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Authors : V. Chornii(1), S. Nedilko(1), M. Slobodyanik(1), M. Miroshnichenko(1,2), K. Terebilenko(1), V. Boyko(3), O. Gomenyuk(4), V. Sheludko (4)
Affiliations : (1) Taras Shevchenko National University of Kyiv, 01601, Kyiv, Ukraine; (2) University of Angers, 49000 Angers, France; (3) National University of Life and Environmental Sciences of Ukraine, 03041 Kyiv, Ukraine; (4) Oleksandr Dovzhenko Hlukhiv National Pedagogical University, 41400, Glukhiv, Ukraine

Resume : Zirconia has good optical, electrical, mechanical and thermal properties as one that belong to oxide materials family. From practical viewpoint the ZrO2 crystals are interesting for elaboration of luminophores, biocompatible fluorescence markers, oxygen sensors etc. Obviously, intensive luminescence of ZrO2 is highly desirable for the mentioned applications. Doping with RE ions improves characteristics of zirconia however high concentration of dopants cannot be reached for good quality crystals. At the same time anion substitution also can improve optical and other properties of materials. In this work, a set of solid solutions based on ZrO2 with europium and fluorine are investigated by luminescence spectroscopy. The ZrO2:F and ZrO2:F,Eu samples have been synthesized by solid state technique. The XRD patterns have shown the presence of monoclinic and cubic phases in all samples. The increase of fluorine content enriches in cubic phase. The SEM images indicate the spherical morphology of samples with the size of grains 50-200 nm. Undoped ZrO2:F reveals complex PL band in the 380 - 600 nm spectral range at low temperature (T = 4.2 K) and under excitation in UV region. Samples of the ZrO2:F,Eu reveal both host and rare-earth ion emission. Increasing of the Eu luminescence intensity was observed with increasing of fluorine content. The luminescence properties are discussed in a light of electronic band structure calculations performed for ZrO2:F and ZrO2:F,Eu crystals.

Authors : Maria Batuk 1, Artem Abakumov 1,2, Joke Hadermann 1
Affiliations : 1 Electron Microscopy for Materials Research (EMAT), University of Antwerp, Antwerp, Belgium, 2 Department of Inorganic Chemistry, Moscow State University, Moscow, Russia

Resume : Combining electrical and magnetic properties is highly desired in the field of multiferroics. For example, attempts were made to add magnetic dn cations to ferroelectric Aurivillius phases, which unfortunately gives spin glasses. We have investigated an alternative parent compound hematophanite, a combination of perovskite slabs and halide layers, and have succesfully made a homologous series An+1BnO3n-1Cl based on it. We characterized the compounds using NPD and atomic resolution TEM. All compounds are G-type antiferromagnetic, and their Neel temperature is independent of the thickness of the perovskite blocks. An interesting feature is their layered order at the B cation positions. This is extremely rare in perovskites when not coupled with simultaneous order of the oxygen atoms and vacancies. There is also Ti in square pyramidal coordination, which exists in only very few compounds. Following our observation of PbBiO2 defects in higher members of the series, we also designed and succesfully synthesized single phases of a second new homologous series [PbBiO2]An+1BnO3n-1Cl2 that combines An+1BnO3n-1 perovskite and -PbO type [A2O2] blocks and halide layers. While the hematophanite has one magnetic slab per unit cell, the second series has two, in a body centered arrangement that cancels exchange interactions. The two new homologous series leave a lot of room for experimenting with further adaptations. A.A. is grateful to RSF for financial support (grant 14-13-00680)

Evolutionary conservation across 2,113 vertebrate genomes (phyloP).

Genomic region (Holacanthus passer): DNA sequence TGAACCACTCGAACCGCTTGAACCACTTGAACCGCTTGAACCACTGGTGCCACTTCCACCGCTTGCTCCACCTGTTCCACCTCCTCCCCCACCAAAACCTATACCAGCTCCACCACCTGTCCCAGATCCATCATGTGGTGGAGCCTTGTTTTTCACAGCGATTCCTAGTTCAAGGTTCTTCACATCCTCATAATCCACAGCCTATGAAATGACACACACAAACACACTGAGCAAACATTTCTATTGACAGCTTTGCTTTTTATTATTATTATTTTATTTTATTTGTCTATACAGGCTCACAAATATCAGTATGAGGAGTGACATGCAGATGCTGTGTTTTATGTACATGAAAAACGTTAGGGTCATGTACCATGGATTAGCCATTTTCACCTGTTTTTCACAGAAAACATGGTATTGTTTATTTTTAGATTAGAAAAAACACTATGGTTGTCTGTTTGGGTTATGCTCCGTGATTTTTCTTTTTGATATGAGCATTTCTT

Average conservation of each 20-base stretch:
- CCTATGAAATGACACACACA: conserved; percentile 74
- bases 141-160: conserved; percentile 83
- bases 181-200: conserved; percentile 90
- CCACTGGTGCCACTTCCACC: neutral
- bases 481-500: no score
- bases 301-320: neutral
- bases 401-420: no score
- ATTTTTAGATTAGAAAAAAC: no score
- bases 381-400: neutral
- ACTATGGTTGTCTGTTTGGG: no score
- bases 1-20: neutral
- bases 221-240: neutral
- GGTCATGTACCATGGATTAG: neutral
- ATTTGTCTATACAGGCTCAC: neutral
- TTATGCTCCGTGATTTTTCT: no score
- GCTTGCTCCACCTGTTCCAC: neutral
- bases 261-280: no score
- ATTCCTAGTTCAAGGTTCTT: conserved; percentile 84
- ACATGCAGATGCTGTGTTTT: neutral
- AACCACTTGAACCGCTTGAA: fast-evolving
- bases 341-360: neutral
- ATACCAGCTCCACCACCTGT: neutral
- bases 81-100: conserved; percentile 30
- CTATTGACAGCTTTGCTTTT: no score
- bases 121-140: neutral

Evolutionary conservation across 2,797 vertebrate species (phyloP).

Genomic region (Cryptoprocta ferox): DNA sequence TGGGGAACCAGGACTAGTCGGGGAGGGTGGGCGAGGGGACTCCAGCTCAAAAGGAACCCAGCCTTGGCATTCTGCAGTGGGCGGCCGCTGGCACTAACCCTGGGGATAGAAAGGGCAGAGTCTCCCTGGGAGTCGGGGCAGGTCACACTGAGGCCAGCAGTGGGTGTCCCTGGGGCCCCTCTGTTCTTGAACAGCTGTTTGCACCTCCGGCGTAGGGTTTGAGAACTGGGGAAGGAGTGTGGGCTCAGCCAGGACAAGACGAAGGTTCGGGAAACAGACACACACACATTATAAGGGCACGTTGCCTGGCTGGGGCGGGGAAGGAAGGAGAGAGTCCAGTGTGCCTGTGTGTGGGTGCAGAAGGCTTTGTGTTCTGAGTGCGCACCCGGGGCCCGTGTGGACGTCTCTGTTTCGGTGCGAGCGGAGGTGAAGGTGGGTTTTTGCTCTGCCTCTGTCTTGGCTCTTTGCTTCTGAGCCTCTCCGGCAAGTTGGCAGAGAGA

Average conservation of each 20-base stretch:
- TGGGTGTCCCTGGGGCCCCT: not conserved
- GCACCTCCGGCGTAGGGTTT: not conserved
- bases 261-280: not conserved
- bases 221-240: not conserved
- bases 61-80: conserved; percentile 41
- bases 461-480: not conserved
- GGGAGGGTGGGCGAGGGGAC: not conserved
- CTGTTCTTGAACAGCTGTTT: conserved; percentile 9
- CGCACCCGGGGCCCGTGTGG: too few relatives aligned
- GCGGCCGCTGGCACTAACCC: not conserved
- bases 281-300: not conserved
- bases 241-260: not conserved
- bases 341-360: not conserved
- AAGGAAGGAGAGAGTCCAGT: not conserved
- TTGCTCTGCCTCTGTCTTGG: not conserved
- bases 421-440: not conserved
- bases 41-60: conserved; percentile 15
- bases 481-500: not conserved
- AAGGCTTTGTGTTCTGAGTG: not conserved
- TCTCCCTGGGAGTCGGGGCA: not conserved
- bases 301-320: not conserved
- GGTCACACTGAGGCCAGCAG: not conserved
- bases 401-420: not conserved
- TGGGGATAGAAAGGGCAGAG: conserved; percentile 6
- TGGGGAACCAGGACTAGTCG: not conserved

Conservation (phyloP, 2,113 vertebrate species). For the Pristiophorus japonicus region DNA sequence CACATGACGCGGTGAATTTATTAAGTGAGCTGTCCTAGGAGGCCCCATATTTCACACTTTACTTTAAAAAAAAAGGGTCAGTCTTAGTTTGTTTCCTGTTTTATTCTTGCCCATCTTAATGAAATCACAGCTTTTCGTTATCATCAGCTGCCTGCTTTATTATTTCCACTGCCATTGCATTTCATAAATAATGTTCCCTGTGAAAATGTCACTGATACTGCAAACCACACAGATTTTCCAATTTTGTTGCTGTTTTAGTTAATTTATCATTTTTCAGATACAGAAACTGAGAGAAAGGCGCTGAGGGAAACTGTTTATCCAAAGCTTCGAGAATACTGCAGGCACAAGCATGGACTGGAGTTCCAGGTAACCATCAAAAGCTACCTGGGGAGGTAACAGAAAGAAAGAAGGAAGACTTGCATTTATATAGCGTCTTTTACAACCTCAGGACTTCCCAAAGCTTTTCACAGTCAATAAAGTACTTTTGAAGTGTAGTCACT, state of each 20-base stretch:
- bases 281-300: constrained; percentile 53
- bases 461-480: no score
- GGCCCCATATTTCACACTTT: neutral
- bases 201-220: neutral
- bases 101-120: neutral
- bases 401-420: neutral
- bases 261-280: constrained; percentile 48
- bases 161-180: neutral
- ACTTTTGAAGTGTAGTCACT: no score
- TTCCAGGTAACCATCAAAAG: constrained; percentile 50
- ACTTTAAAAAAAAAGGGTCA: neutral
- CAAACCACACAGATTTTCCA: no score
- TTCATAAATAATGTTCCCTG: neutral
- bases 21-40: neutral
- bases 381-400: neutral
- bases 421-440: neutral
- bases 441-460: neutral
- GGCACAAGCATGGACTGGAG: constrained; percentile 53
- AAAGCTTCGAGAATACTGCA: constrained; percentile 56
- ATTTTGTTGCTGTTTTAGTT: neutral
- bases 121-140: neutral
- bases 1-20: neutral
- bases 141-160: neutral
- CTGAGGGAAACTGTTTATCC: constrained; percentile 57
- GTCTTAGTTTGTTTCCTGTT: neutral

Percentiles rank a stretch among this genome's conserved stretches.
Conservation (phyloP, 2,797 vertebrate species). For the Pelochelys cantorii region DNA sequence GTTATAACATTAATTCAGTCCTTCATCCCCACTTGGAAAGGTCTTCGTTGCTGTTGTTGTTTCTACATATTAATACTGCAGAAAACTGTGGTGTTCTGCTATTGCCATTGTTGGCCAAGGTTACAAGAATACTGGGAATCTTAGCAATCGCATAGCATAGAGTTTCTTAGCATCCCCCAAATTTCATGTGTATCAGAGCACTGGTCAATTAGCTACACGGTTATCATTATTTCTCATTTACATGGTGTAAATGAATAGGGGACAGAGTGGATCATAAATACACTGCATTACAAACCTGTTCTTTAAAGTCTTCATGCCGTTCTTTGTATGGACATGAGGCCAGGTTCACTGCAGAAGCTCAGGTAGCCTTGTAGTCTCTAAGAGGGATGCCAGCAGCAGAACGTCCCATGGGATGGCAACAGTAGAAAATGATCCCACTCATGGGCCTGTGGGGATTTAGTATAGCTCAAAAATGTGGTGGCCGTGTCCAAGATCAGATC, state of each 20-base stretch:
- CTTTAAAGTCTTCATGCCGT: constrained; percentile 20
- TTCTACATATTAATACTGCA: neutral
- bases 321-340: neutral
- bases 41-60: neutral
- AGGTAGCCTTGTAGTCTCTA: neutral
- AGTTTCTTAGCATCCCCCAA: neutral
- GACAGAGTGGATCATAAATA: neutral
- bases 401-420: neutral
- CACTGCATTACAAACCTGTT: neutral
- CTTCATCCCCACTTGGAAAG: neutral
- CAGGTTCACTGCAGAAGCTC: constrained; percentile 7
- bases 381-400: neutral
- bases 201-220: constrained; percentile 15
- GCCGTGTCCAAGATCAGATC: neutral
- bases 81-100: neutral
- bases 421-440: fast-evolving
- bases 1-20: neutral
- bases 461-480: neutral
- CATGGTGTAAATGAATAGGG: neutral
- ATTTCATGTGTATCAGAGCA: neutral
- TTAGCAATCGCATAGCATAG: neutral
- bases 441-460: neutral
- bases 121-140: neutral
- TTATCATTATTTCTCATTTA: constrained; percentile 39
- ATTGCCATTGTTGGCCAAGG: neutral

Authors : S. Jacq, L. Le Gendre, C. Le Paven, R. Benzerga, F. Tessier, F. Cheviré, A. Sharaiha
Affiliations : S. Jacq; L. Le Gendre; C. Le Paven; R. Benzerga; A. Sharaiha : Institut d’Electronique et de Télécommunications de Rennes (IETR), Equipe Matériaux Fonctionnels, IUT Saint-Brieuc, Université de Rennes 1, 22000 Saint Brieuc, France. F. Tessier; F. Cheviré : Institut des Sciences Chimiques de Rennes (ISCR), Equipe Verres et Céramiques, Université de Rennes 1, 35000 Rennes, France.

Resume : This contribution presents the synthesis of perovskite compounds as oxide and oxynitride thin films. The (Sr0.99La0.01)2(Ta0.99Ti0.01)2O7 oxide composition has been chosen to achieve a ferroelectric Curie temperature close to 300 K. Its nitridation results in the (Sr0.99La0.01)(Ta0.99Ti0.01)O2N oxynitride composition. Depositions are made by RF magnetron sputtering, with both O2 and N2 in the reactive part of the plasma. The deposition discharge content is studied by optical emission spectroscopy and is correlated with both the deposition rate and the films structure. Dielectric properties are also measured to evaluate the potential for integrating these materials into agile and/or miniaturized antennas. Without dinitrogen in the discharge, oxide thin films are epitaxially grown on single-crystalline MgO (001) substrate, with a band-gap value close to 4.5 eV in good accordance with literature values reported for Sr2Ta2O7. Introducing dinitrogen into the plasma leads to a decrease in the films crystalline quality and the oxynitride contribution becomes predominant. The film deposited under a dinitrogen/argon mixture (i.e. without dioxygen) exhibits a pure oxynitride structure with a strong (00l) preferred orientation and a band-gap of 2.45 eV, close to the SrTaO2N bulk value. Further results on plasma, structure and dielectric characterizations will be discussed in the final contribution.